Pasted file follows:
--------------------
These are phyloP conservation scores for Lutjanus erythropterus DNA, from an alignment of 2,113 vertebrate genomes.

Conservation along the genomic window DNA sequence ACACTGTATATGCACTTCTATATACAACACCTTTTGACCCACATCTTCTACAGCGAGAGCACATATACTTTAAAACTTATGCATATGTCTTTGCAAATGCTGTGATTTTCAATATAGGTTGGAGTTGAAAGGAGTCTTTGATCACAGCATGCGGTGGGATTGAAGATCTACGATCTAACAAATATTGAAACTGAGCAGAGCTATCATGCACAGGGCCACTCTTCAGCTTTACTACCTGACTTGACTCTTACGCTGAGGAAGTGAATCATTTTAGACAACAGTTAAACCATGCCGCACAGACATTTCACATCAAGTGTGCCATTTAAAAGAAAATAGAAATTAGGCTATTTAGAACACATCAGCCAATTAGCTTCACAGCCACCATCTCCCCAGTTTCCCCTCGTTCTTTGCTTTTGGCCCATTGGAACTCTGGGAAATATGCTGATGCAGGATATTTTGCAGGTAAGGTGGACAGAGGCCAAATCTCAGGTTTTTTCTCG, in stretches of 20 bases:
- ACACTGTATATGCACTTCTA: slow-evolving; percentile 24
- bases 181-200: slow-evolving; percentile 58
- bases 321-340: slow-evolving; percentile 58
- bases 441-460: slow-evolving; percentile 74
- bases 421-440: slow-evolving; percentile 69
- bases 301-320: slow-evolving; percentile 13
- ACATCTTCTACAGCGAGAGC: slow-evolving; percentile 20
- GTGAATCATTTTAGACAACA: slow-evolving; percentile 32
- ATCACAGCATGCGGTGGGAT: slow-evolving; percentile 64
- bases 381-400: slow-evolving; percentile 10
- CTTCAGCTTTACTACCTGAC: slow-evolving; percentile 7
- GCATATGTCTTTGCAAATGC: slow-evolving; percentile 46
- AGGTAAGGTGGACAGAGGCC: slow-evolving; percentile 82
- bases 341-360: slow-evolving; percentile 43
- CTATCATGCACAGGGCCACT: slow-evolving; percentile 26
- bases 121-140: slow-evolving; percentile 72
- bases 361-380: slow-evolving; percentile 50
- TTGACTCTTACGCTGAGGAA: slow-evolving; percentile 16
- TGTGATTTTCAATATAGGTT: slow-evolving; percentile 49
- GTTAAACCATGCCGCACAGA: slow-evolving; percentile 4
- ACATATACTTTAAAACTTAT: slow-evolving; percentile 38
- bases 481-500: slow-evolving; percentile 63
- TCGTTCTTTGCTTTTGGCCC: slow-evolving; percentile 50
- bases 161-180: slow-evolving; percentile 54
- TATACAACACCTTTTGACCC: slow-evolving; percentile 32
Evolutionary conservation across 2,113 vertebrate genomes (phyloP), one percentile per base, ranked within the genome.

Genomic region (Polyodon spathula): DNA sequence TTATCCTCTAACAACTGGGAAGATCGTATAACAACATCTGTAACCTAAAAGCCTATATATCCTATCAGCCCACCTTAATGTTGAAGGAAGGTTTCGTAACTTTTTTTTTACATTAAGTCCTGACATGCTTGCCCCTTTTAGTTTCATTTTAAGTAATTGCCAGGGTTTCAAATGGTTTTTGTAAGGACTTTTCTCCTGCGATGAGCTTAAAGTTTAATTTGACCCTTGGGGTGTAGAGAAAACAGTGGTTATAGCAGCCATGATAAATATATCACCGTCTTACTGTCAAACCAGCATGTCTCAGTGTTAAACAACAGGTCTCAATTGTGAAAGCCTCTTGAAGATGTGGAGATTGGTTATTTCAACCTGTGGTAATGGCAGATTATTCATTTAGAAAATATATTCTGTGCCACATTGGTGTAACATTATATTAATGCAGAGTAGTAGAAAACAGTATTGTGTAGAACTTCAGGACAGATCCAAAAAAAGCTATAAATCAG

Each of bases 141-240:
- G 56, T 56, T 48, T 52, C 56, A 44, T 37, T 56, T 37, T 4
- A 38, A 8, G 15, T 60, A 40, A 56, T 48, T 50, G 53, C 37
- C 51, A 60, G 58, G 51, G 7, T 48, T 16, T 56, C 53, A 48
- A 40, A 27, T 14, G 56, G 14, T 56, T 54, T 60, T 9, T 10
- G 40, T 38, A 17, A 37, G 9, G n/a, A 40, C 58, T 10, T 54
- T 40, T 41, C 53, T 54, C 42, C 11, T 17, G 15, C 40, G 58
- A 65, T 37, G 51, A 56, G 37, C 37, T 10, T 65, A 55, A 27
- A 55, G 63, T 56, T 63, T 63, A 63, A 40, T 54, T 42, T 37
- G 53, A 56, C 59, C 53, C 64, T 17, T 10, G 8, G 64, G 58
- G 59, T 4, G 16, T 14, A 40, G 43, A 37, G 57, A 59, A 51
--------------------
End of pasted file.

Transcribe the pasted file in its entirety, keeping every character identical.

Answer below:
These are phyloP conservation scores for Lutjanus erythropterus DNA, from an alignment of 2,113 vertebrate genomes.

Conservation along the genomic window DNA sequence ACACTGTATATGCACTTCTATATACAACACCTTTTGACCCACATCTTCTACAGCGAGAGCACATATACTTTAAAACTTATGCATATGTCTTTGCAAATGCTGTGATTTTCAATATAGGTTGGAGTTGAAAGGAGTCTTTGATCACAGCATGCGGTGGGATTGAAGATCTACGATCTAACAAATATTGAAACTGAGCAGAGCTATCATGCACAGGGCCACTCTTCAGCTTTACTACCTGACTTGACTCTTACGCTGAGGAAGTGAATCATTTTAGACAACAGTTAAACCATGCCGCACAGACATTTCACATCAAGTGTGCCATTTAAAAGAAAATAGAAATTAGGCTATTTAGAACACATCAGCCAATTAGCTTCACAGCCACCATCTCCCCAGTTTCCCCTCGTTCTTTGCTTTTGGCCCATTGGAACTCTGGGAAATATGCTGATGCAGGATATTTTGCAGGTAAGGTGGACAGAGGCCAAATCTCAGGTTTTTTCTCG, in stretches of 20 bases:
- ACACTGTATATGCACTTCTA: slow-evolving; percentile 24
- bases 181-200: slow-evolving; percentile 58
- bases 321-340: slow-evolving; percentile 58
- bases 441-460: slow-evolving; percentile 74
- bases 421-440: slow-evolving; percentile 69
- bases 301-320: slow-evolving; percentile 13
- ACATCTTCTACAGCGAGAGC: slow-evolving; percentile 20
- GTGAATCATTTTAGACAACA: slow-evolving; percentile 32
- ATCACAGCATGCGGTGGGAT: slow-evolving; percentile 64
- bases 381-400: slow-evolving; percentile 10
- CTTCAGCTTTACTACCTGAC: slow-evolving; percentile 7
- GCATATGTCTTTGCAAATGC: slow-evolving; percentile 46
- AGGTAAGGTGGACAGAGGCC: slow-evolving; percentile 82
- bases 341-360: slow-evolving; percentile 43
- CTATCATGCACAGGGCCACT: slow-evolving; percentile 26
- bases 121-140: slow-evolving; percentile 72
- bases 361-380: slow-evolving; percentile 50
- TTGACTCTTACGCTGAGGAA: slow-evolving; percentile 16
- TGTGATTTTCAATATAGGTT: slow-evolving; percentile 49
- GTTAAACCATGCCGCACAGA: slow-evolving; percentile 4
- ACATATACTTTAAAACTTAT: slow-evolving; percentile 38
- bases 481-500: slow-evolving; percentile 63
- TCGTTCTTTGCTTTTGGCCC: slow-evolving; percentile 50
- bases 161-180: slow-evolving; percentile 54
- TATACAACACCTTTTGACCC: slow-evolving; percentile 32
Evolutionary conservation across 2,113 vertebrate genomes (phyloP), one percentile per base, ranked within the genome.

Genomic region (Polyodon spathula): DNA sequence TTATCCTCTAACAACTGGGAAGATCGTATAACAACATCTGTAACCTAAAAGCCTATATATCCTATCAGCCCACCTTAATGTTGAAGGAAGGTTTCGTAACTTTTTTTTTACATTAAGTCCTGACATGCTTGCCCCTTTTAGTTTCATTTTAAGTAATTGCCAGGGTTTCAAATGGTTTTTGTAAGGACTTTTCTCCTGCGATGAGCTTAAAGTTTAATTTGACCCTTGGGGTGTAGAGAAAACAGTGGTTATAGCAGCCATGATAAATATATCACCGTCTTACTGTCAAACCAGCATGTCTCAGTGTTAAACAACAGGTCTCAATTGTGAAAGCCTCTTGAAGATGTGGAGATTGGTTATTTCAACCTGTGGTAATGGCAGATTATTCATTTAGAAAATATATTCTGTGCCACATTGGTGTAACATTATATTAATGCAGAGTAGTAGAAAACAGTATTGTGTAGAACTTCAGGACAGATCCAAAAAAAGCTATAAATCAG

Each of bases 141-240:
- G 56, T 56, T 48, T 52, C 56, A 44, T 37, T 56, T 37, T 4
- A 38, A 8, G 15, T 60, A 40, A 56, T 48, T 50, G 53, C 37
- C 51, A 60, G 58, G 51, G 7, T 48, T 16, T 56, C 53, A 48
- A 40, A 27, T 14, G 56, G 14, T 56, T 54, T 60, T 9, T 10
- G 40, T 38, A 17, A 37, G 9, G n/a, A 40, C 58, T 10, T 54
- T 40, T 41, C 53, T 54, C 42, C 11, T 17, G 15, C 40, G 58
- A 65, T 37, G 51, A 56, G 37, C 37, T 10, T 65, A 55, A 27
- A 55, G 63, T 56, T 63, T 63, A 63, A 40, T 54, T 42, T 37
- G 53, A 56, C 59, C 53, C 64, T 17, T 10, G 8, G 64, G 58
- G 59, T 4, G 16, T 14, A 40, G 43, A 37, G 57, A 59, A 51